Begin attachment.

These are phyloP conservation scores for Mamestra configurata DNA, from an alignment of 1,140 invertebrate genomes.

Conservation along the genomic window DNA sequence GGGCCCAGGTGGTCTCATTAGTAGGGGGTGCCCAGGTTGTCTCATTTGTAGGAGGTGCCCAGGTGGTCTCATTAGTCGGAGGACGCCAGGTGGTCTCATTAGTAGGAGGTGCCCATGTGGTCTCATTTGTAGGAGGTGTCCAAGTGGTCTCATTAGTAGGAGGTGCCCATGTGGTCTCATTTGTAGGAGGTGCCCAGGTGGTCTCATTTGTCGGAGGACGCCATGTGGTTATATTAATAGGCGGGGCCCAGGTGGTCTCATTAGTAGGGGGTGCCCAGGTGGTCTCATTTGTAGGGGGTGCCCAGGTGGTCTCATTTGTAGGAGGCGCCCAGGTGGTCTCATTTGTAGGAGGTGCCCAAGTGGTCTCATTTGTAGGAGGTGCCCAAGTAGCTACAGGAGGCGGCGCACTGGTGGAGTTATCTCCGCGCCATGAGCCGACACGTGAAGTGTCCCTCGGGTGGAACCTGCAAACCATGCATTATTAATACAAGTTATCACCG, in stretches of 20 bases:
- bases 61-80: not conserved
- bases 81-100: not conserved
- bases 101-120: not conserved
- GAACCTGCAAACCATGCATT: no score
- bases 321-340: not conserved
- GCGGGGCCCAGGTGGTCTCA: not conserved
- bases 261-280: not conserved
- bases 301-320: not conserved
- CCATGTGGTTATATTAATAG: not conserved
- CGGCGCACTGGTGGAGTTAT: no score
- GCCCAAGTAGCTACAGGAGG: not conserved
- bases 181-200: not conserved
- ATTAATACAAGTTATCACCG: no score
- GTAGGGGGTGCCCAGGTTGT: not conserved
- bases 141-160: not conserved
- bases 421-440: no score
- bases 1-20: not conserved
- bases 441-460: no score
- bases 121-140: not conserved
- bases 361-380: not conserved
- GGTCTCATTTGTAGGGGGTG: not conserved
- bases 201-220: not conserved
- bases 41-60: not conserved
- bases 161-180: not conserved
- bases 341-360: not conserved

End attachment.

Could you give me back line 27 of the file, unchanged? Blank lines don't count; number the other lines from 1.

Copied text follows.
- bases 341-360: not conserved